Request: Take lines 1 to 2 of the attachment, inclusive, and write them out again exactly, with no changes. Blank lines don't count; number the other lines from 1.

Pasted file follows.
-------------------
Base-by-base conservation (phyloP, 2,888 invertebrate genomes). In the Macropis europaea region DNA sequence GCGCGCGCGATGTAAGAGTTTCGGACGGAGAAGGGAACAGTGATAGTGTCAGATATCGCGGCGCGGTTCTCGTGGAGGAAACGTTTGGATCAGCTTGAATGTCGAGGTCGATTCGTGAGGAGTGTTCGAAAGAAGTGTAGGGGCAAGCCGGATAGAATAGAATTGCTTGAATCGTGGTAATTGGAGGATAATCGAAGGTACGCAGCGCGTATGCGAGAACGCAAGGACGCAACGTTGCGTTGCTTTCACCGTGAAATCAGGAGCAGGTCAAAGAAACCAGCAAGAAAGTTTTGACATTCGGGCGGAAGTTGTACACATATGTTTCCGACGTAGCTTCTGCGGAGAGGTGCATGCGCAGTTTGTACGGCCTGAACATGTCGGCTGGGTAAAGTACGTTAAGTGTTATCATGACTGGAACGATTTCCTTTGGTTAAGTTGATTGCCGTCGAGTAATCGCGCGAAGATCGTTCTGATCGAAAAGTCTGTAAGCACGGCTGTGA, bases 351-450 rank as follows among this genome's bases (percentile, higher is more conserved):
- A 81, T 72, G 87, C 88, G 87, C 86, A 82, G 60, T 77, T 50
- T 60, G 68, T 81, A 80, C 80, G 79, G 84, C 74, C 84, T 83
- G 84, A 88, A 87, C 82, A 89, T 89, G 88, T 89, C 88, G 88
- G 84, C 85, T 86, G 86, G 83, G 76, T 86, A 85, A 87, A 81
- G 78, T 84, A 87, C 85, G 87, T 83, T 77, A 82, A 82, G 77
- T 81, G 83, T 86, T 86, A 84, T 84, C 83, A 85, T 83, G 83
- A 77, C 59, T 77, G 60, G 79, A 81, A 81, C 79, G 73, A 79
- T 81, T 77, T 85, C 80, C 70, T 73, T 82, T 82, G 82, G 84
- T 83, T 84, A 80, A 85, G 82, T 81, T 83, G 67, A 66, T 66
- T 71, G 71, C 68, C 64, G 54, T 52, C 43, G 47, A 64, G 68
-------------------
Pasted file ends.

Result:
Base-by-base conservation (phyloP, 2,888 invertebrate genomes). In the Macropis europaea region DNA sequence GCGCGCGCGATGTAAGAGTTTCGGACGGAGAAGGGAACAGTGATAGTGTCAGATATCGCGGCGCGGTTCTCGTGGAGGAAACGTTTGGATCAGCTTGAATGTCGAGGTCGATTCGTGAGGAGTGTTCGAAAGAAGTGTAGGGGCAAGCCGGATAGAATAGAATTGCTTGAATCGTGGTAATTGGAGGATAATCGAAGGTACGCAGCGCGTATGCGAGAACGCAAGGACGCAACGTTGCGTTGCTTTCACCGTGAAATCAGGAGCAGGTCAAAGAAACCAGCAAGAAAGTTTTGACATTCGGGCGGAAGTTGTACACATATGTTTCCGACGTAGCTTCTGCGGAGAGGTGCATGCGCAGTTTGTACGGCCTGAACATGTCGGCTGGGTAAAGTACGTTAAGTGTTATCATGACTGGAACGATTTCCTTTGGTTAAGTTGATTGCCGTCGAGTAATCGCGCGAAGATCGTTCTGATCGAAAAGTCTGTAAGCACGGCTGTGA, bases 351-450 rank as follows among this genome's bases (percentile, higher is more conserved):
- A 81, T 72, G 87, C 88, G 87, C 86, A 82, G 60, T 77, T 50